The fact that "The Pirates" was such a dark horse (though you can never underestimate the Aardman factor) makes what was already the most wide open animation race in years even more interesting. I still think the underperforming "Frankenweenie" is the favorite because of Burton's immense popularity and prestige, but now it puts such a fascinating spotlight on the diversity of stop-motion, which is enjoying a minor renaissance.
Yet both Pixar and Disney achieve brave new technical heights with "Brave" and "Wreck-It Ralph" (my wild card Oscar pick). From the sumptuous beauty of the Scottish highlands with its moss-covered forests and dense fog and constant changes in lighting to the curly red hair of Merida, Pixar is unmatched in creating a world that's stylized yet believable. Meanwhile, "Ralph" manages to embrace and transcend the Disney legacy by incorporating three distinct video game worlds that are 8-bit, photoreal, and candy-colored.
But, of course, it still comes down to storytelling and all five nominees offer compelling themes pertaining to personal responsibility ("Brave," "Frankenweenie," "Wreck-It Ralph," and "Pirates") and inclusion ("ParaNorman").
The animated short category, not surprisingly, is even more diverse, ranging from "Adam and Dog," an out of pocket, hand-drawn delight from 27-year-old Disney vis dev artist Minkyu Lee about the first dog in the garden of Eden and his relationship with Adam; "Fresh Guacamole," a satirical stop-motion ditty about the weirdest guacamole mixture imaginable from director PES; "Head over Heels," another stop-motion gem literally about an upside marriage directed by Timothy Reckart; "Maggie Simpson in The Longest Daycare," a hilarious hand-drawn "Simpsons" spinoff directed by David Silverman; and Disney's "Paperman," the favorite, directed by John Kahrs, about love at first sight in black and white, and an innovative hybrid of CG and 2D, which just might reinvigorate the hand-drawn legacy.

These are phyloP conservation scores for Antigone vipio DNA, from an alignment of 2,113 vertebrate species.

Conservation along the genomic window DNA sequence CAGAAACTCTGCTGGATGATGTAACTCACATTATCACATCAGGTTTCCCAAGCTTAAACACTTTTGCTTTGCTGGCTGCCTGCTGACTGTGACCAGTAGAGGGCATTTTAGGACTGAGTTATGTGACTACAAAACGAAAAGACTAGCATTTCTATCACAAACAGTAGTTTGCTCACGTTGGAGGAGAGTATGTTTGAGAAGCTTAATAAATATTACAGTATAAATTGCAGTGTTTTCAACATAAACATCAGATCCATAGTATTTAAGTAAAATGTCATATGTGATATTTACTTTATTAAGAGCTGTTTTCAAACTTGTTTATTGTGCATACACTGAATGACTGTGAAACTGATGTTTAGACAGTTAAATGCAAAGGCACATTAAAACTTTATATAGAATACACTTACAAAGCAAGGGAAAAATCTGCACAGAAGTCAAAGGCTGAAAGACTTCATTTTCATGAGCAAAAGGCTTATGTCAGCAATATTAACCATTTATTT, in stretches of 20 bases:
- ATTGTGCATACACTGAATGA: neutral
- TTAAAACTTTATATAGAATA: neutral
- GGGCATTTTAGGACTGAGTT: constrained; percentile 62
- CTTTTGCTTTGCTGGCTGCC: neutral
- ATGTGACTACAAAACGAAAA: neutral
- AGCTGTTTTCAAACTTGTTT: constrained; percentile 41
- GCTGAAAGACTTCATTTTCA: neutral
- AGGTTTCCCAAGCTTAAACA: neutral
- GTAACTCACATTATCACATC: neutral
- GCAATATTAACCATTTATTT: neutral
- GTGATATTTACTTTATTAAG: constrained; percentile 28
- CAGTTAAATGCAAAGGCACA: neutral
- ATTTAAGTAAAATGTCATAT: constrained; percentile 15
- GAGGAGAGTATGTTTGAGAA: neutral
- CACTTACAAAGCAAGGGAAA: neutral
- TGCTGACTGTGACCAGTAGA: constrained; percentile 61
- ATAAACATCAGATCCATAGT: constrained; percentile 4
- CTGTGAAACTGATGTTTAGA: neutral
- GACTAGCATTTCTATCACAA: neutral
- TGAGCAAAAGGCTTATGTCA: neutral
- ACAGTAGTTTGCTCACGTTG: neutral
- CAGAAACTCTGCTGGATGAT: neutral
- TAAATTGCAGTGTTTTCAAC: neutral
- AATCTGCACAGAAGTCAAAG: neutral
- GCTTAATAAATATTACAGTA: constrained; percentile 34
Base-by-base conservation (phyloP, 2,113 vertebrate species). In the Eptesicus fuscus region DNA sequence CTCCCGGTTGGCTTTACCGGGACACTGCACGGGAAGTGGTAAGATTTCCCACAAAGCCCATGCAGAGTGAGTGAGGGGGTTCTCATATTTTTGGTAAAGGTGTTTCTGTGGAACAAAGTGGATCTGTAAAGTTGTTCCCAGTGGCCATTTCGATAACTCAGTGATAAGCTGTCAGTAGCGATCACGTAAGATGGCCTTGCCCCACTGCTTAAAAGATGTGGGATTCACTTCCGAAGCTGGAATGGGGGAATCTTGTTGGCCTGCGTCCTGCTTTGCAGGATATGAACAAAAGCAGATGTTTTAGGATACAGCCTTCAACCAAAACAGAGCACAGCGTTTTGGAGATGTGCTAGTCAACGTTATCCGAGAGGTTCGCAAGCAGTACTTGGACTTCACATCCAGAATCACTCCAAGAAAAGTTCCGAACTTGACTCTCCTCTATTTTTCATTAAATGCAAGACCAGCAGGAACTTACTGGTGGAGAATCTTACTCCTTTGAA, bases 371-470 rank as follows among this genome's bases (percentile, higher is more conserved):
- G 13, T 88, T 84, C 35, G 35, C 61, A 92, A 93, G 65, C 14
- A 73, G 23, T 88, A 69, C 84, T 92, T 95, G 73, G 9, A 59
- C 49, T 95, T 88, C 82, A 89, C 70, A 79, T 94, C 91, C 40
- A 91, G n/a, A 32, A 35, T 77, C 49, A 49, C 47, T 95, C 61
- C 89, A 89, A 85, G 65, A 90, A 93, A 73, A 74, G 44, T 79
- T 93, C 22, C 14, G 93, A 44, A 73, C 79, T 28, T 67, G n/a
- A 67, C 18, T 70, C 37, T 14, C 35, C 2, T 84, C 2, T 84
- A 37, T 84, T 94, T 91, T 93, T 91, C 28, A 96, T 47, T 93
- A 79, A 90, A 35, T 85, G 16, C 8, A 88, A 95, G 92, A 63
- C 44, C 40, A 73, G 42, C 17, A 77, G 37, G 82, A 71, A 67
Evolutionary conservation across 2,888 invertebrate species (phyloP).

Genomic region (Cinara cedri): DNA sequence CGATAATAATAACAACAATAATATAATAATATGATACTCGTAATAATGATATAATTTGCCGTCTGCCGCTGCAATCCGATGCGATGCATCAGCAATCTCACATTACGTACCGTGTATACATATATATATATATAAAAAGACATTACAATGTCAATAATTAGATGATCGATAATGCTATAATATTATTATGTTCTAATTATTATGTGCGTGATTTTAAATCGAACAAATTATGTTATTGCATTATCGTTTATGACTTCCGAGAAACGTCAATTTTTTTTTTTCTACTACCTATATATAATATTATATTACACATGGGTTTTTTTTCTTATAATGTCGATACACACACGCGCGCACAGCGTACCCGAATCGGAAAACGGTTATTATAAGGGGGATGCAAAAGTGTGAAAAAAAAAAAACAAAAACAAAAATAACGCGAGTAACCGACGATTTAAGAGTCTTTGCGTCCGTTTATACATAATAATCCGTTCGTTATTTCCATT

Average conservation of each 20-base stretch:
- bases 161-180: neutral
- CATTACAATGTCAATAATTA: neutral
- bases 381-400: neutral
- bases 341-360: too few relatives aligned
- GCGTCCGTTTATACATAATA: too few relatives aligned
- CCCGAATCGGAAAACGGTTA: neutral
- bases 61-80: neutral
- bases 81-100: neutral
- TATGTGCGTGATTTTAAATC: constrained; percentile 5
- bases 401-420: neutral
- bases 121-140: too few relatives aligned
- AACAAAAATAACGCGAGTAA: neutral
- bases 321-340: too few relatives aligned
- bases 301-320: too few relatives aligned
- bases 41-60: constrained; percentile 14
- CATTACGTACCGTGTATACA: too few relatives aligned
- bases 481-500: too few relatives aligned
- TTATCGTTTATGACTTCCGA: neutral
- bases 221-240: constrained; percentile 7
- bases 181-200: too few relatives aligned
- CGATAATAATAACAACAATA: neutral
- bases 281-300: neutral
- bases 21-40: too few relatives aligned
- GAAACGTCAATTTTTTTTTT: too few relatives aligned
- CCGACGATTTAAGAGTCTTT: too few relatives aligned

Meanwhile, VFX offered a minor surprise with "Snow White and the Huntsman" upending "The Dark Knight Rises" and joining "The Avengers," "The Hobbit: An Unexpected Journey," "Life of Pi," and "Prometheus." Apparently Rhythm & Hues' Miyazaki-inspired Stag and the Mill's fluid sim work on the Mirror Man helped get "Snow White" its nomination.
At the same time, Weta Digital equaled a feat by Industrial Light & Magic in '91 by having a hand in three of the nominees: "The Hobbit" (solo), "The Avengers" (with ILM), and "Prometheus" (with MPC). Weta delivered some Iron Man help in "The Avengers" during the mountain top fight with Thor along with some digital double work and other explosive mayhem as well. And Weta provided lots of alien animation in "Prometheus," especially with regard to the Engineer.
It's a testament to Weta's diverse approach to virtual production. "You look at it as, what can you shoot live, but anything we can't get we have to be prepared to shoot digitally," explains Joe Letteri, Weta's four-time Oscar winner. On "The Hobbit," they redid Gollum from the inside out and integrated the CG Trolls live on stage with the other actors using the simulcam technique developed on "Avatar." They also went further with Gandalf to achieve a more dynamic sense of forced perspective using a new slave motion control system.
But, again, as with animation, it'll come down to emotion and performance. Which means it's a race between Rhythm & Hues' impressive Richard Parker from "Life of Pi," Gollum 2.0, and ILM's incredible Hulk from "The Avengers." Given "Life of Pi's" new momentum, it's hard to argue with the Bengal tiger.